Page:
BARNIER’S DRAFT audit green paper audit hones in on major issues at the heart of the market, provoking heated response from those at the centre of the debate. However, more detached stakeholders, such as investors and legal professionals, view things in a slightly different light.
The expectation gap between audit’s role and public understanding is the first problem highlighted in the green paper. Investors and lawyers share this primary concern, but some are unconvinced that Barnier’s radical proposals hold the answer.
James Roberts and Andrew Forsyth of law firm Barlow Lyde & Gilbert are concerned measures to close the so-called audit gap – including expanded disclosure and more detailed report methodologies – are missing the point.
“Firms would be happy to change and develop the role of the audit report, but to do so is impossible with the threat of blockbuster liability claims hanging over their heads.”
Barnier’s plans to tweak the audit report, making it more transparent and comprehensive, might only go so far. With the public questioning why banks given a clean bill of health failed so soon after, a complete overhaul of the audit function could be in order.
However, this raises the question of legal liability. If firms are to give assurance on company prospects, risk management, business plans and everything between, they will need some protection from litigious risk heaped upon them by stakeholders effectively provided with more ammo to take down firms.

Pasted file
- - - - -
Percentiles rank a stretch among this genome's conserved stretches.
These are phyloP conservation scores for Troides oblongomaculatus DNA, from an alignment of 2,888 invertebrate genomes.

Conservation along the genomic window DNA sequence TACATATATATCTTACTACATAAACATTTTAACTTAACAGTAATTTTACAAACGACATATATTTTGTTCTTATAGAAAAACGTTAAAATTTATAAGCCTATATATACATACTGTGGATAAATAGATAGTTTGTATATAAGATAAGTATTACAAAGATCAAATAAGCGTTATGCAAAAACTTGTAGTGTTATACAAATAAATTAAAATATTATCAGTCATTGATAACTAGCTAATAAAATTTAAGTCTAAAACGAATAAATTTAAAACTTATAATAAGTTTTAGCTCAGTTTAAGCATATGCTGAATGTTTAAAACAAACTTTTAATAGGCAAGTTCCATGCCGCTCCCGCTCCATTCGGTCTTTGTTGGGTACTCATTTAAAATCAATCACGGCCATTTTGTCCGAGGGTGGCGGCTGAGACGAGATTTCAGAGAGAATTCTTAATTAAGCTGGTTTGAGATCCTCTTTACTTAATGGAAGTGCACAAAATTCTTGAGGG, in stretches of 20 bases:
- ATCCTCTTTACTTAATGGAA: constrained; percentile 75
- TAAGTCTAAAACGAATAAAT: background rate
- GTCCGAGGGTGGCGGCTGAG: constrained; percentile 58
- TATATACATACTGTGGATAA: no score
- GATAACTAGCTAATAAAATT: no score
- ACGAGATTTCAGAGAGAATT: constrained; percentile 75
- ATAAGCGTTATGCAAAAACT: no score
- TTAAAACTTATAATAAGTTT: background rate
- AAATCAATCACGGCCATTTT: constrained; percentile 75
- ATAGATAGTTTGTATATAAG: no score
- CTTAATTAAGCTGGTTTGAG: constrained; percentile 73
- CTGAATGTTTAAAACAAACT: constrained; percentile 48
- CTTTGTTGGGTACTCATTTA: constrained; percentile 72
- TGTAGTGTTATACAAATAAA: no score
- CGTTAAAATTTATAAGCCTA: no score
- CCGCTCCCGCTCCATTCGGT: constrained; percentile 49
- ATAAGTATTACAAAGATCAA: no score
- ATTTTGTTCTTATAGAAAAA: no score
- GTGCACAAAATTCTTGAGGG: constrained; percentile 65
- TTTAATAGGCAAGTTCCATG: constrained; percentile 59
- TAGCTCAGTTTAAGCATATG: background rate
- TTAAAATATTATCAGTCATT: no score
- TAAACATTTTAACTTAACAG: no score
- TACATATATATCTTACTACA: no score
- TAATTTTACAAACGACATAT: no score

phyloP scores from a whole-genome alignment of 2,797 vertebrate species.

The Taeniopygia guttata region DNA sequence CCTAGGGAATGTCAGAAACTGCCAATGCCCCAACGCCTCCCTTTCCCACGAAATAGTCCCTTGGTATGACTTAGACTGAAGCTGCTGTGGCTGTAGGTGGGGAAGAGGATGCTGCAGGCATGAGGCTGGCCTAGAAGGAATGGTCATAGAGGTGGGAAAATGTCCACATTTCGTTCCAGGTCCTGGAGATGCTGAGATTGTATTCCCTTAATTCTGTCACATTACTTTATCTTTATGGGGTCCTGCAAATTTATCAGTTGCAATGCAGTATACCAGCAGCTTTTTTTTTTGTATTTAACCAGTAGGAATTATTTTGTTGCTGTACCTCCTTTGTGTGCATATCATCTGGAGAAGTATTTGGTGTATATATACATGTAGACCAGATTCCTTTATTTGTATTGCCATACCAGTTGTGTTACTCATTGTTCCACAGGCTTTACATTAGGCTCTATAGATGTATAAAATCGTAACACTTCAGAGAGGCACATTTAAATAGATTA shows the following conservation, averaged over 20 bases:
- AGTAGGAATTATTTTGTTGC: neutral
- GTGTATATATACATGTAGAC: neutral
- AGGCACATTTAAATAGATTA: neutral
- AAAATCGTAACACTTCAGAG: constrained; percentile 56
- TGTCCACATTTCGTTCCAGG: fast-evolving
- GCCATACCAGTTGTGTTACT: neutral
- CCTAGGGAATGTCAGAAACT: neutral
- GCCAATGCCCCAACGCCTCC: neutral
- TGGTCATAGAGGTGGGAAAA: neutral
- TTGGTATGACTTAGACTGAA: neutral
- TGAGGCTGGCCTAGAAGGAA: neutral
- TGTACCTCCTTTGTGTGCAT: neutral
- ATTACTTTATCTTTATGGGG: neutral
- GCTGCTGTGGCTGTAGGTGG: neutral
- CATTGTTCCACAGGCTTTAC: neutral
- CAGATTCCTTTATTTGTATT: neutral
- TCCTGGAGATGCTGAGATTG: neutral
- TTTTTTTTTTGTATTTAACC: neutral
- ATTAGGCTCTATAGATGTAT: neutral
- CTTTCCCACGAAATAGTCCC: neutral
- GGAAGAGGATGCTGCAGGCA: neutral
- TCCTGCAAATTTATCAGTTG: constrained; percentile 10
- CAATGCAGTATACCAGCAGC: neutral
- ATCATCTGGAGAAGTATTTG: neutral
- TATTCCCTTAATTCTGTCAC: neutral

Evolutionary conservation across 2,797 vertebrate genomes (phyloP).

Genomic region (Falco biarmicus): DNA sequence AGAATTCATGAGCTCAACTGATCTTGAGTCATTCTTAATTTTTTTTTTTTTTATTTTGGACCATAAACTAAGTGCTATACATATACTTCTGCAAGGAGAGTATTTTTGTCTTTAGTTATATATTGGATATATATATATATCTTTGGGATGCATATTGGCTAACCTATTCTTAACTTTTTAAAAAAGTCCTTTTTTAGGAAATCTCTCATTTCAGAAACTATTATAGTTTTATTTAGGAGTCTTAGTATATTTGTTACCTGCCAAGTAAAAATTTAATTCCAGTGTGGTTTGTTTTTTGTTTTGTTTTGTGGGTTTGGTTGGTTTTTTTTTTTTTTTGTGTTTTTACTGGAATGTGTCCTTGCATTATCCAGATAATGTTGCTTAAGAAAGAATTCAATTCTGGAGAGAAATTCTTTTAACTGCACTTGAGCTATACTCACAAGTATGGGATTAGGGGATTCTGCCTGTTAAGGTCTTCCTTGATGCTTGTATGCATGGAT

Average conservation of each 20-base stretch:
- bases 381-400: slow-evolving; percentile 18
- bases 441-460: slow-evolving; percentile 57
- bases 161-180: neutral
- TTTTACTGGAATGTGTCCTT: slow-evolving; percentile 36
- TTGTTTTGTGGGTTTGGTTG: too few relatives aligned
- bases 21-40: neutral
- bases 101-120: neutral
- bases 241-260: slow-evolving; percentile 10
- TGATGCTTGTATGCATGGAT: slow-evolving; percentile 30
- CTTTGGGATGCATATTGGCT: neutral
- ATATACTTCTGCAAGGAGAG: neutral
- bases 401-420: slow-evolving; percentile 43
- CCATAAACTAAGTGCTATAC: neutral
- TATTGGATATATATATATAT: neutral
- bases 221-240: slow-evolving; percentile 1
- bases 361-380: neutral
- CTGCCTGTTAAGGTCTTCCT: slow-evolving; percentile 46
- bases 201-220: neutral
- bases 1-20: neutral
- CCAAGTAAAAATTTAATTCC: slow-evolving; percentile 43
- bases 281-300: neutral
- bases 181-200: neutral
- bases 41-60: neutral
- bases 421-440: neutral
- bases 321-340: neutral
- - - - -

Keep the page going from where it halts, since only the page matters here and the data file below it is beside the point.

A UK initiative to limit auditor liability has fallen on its face, effectively rejected by shareholders unwilling to approve the sanctions required to release auditors from their legal risk.
Famously litigious, the US has been “very, very resistant” to the initiative, BLG partners noted, saying a “legal safe harbour” is necessary if the role of audit is to change substantively. In practice, this would mean the audit report being prepared subject to certain parameters, with no risk of suing.
Legal wrangling brings us back to the issue of regulation. In an increasingly global market, the efforts of national regulators to improve audit might fall flat, as demonstrated by the UK’s attempt at limiting audit liability.
Crispin Southgate, director of Institutional Investment Advisors, underlined the international character of the financial crisis, for example European banks investing in US sub-prime mortgages.
Barnier (pictured) has called for more regulatory power in Brussels, but this forum could still be too narrow to meet the objective of improved audit quality and independence. “In the global context, regulatory sub-consolidation at EU level won’t necessarily help,” Southgate suggested.
If this is the case, what hope for Barnier’s scheme? Tighter legislation in Brussels might stop regulatory arbitrage at European level, but what about the rest of the world?
This apparent short-sightedness is evident in other areas of the paper. How would audit-only firms, the most radical proposal on the table, work when it came to auditing UK subsidiaries in countries without the rule?
And how would country-by-country disclosure of payments to governments by extractive and forestry companies, a proposal in the transparency paper, function without international agreement?
One expert observer has warned the measure could see EU companies losing contracts to rivals from countries without such stringent disclosure rules, suggesting the measure is just a sop to please NGOs.
It is clear that despite the relatively insular nature of regulation, taking bold steps is tricky in a world where commercial considerations are paramount. While Barnier’s proposals are radical, they could fall down when faced with resistance not just from “vested interests”, but from the practicalities of operating in a global market.
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